Verona, what's not to love?
Maybe the expo grounds to the south of the city where VinItaly is held every year.
There's not much charm or beauty (not even of the industrial kind) to be found in those hangar-like concrete structures, not to mention the runways of tarmac between them and - as the day's wine tasting comes to its apex - the considerable heat and staggering number of bodies per square meter.
But this is Italy.
We had breakfast in the excellent little bar across from our apartment and rode our bikes to the expo grounds in the morning sun.
We signed off at four in the afternoon because the wines were reaching Glühwein-like temperatures, and rode our bikes home by way of our favorite student café, that serves an excellent artisanal beer, which is all you want after a day's work at VinItaly: refreshment that needs no further thought.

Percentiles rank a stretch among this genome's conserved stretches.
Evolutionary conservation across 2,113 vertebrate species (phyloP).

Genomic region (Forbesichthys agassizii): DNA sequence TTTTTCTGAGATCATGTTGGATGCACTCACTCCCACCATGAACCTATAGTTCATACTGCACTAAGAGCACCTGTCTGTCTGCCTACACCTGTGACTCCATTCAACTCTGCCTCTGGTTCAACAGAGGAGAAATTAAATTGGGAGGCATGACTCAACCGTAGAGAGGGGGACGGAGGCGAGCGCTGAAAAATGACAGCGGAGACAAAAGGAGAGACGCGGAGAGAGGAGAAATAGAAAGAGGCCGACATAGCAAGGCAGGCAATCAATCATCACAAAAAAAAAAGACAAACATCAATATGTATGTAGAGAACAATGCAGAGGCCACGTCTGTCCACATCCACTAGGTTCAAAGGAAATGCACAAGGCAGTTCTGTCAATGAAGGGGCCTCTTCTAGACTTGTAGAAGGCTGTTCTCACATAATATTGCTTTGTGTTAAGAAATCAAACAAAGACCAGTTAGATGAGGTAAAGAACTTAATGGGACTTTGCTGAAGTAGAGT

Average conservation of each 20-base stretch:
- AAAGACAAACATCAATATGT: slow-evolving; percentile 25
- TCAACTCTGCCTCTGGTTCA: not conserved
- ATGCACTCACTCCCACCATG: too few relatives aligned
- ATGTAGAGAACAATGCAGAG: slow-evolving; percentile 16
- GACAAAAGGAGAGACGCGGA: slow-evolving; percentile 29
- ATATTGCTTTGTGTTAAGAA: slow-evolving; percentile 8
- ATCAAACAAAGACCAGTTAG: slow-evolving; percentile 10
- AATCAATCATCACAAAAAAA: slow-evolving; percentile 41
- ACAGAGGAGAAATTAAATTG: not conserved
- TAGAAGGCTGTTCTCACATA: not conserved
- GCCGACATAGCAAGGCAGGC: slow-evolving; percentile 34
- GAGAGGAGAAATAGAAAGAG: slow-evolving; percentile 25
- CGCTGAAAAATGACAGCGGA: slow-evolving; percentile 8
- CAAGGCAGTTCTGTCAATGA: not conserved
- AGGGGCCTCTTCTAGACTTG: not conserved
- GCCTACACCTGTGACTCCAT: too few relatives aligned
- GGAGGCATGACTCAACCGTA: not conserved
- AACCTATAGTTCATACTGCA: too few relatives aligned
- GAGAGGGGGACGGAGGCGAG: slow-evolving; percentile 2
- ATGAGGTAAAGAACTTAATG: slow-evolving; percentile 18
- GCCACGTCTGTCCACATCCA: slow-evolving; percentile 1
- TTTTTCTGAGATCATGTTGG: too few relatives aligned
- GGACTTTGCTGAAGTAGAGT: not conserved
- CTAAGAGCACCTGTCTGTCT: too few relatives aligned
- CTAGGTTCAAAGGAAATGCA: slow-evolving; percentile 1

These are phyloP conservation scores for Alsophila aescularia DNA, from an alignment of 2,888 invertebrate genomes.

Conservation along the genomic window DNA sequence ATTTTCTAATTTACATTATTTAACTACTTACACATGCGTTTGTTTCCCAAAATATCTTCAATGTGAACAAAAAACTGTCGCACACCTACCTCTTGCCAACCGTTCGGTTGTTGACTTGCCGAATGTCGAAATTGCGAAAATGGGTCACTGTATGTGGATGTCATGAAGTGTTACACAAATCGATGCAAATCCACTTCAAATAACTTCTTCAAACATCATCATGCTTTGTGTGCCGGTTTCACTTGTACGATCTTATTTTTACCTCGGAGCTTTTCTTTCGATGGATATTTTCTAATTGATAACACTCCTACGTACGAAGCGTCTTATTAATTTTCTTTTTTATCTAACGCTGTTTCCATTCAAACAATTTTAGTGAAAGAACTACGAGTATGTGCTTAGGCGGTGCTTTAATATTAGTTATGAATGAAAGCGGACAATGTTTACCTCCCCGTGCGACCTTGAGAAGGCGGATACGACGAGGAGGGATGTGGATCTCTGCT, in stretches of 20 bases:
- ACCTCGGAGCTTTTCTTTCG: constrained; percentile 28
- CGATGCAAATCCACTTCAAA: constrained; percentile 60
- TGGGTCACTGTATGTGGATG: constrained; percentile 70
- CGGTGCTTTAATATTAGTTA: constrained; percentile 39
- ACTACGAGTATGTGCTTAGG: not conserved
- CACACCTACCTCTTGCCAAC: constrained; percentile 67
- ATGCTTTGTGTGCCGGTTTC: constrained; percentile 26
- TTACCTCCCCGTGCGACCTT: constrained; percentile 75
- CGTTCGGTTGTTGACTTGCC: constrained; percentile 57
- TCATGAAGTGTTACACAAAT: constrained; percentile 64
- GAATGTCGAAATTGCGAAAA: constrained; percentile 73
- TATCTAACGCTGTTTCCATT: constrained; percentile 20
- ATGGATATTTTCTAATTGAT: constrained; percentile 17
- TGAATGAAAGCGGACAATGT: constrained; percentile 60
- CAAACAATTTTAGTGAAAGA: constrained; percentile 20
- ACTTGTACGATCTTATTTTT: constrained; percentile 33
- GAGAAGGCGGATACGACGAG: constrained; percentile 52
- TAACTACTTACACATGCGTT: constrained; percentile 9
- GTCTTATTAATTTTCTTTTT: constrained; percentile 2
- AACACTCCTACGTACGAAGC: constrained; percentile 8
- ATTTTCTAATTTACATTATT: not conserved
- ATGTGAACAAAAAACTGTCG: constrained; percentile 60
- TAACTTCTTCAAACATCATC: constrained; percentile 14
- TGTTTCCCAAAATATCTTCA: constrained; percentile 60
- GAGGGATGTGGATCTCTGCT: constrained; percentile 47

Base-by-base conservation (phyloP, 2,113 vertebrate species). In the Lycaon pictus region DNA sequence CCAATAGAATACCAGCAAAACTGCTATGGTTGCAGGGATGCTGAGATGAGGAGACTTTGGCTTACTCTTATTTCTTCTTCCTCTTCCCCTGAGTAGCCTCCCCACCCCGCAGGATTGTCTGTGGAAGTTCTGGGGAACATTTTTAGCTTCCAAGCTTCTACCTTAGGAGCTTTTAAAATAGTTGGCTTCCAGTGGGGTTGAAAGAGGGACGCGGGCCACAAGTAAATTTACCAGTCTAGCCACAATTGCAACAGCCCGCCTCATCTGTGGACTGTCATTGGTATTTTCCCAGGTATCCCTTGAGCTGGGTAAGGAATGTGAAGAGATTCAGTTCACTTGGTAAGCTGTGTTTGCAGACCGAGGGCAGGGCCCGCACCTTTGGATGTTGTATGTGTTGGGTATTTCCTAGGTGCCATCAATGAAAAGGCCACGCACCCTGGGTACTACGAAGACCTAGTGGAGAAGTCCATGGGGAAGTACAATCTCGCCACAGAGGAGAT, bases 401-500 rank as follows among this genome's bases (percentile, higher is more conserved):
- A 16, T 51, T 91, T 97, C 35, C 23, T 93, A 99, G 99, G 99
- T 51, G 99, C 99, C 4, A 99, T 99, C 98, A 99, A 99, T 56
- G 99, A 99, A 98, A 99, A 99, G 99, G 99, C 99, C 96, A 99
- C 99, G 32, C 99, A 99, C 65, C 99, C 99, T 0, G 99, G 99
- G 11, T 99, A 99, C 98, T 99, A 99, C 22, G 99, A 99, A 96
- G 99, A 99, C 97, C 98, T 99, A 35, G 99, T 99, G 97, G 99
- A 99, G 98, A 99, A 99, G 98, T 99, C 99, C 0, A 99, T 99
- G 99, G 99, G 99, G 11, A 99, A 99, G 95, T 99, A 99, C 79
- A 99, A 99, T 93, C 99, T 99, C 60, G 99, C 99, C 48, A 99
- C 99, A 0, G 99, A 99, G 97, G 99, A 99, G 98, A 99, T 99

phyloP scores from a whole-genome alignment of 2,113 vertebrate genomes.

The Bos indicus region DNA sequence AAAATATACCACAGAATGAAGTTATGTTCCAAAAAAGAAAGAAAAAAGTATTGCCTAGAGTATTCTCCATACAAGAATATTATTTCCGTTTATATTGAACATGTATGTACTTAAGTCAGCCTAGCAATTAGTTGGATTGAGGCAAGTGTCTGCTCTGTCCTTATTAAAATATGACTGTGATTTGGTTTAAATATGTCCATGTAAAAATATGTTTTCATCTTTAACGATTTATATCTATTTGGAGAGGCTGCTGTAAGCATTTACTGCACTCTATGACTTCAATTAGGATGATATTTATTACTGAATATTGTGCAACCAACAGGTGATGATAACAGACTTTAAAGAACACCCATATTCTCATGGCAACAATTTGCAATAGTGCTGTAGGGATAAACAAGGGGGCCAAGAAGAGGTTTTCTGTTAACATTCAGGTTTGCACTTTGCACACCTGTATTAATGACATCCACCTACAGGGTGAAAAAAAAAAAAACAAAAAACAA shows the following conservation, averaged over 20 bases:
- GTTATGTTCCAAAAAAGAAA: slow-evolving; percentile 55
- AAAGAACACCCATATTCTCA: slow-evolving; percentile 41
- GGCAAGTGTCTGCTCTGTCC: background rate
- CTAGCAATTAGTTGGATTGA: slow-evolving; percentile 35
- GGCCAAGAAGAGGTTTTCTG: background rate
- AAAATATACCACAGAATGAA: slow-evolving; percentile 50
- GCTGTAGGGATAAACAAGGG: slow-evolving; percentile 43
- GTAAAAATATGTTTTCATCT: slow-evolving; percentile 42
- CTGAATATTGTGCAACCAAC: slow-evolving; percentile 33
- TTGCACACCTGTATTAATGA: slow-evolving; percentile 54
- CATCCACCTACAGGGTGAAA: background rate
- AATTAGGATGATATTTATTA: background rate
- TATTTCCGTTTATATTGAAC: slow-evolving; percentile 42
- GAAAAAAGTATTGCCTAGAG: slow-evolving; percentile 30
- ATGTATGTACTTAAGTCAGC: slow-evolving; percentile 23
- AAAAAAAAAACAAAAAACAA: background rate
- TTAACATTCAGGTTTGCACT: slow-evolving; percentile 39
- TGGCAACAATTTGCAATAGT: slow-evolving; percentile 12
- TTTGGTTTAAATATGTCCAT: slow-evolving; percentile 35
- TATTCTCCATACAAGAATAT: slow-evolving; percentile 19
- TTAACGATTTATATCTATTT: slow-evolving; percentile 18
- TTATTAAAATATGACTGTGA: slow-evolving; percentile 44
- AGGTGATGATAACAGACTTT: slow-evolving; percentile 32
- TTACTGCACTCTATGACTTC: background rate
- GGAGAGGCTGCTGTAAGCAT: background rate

In the apartment that we let every year I cooked with wonderful produce from the corner store and fresh pasta from the bakery downstairs. We poured a glass of wine and actually drank it.
The wines of Gravner became a guilty pleasure.
We ate outside, in the courtyard of our building, on stone steps that must have lead somewhere at some point in history, but no longer did. You'd almost forget the hard labour of the day.
At eleven it was lights out because the alarm would go at eight: Get up. Brush teeth. Repeat.
But this was Italy.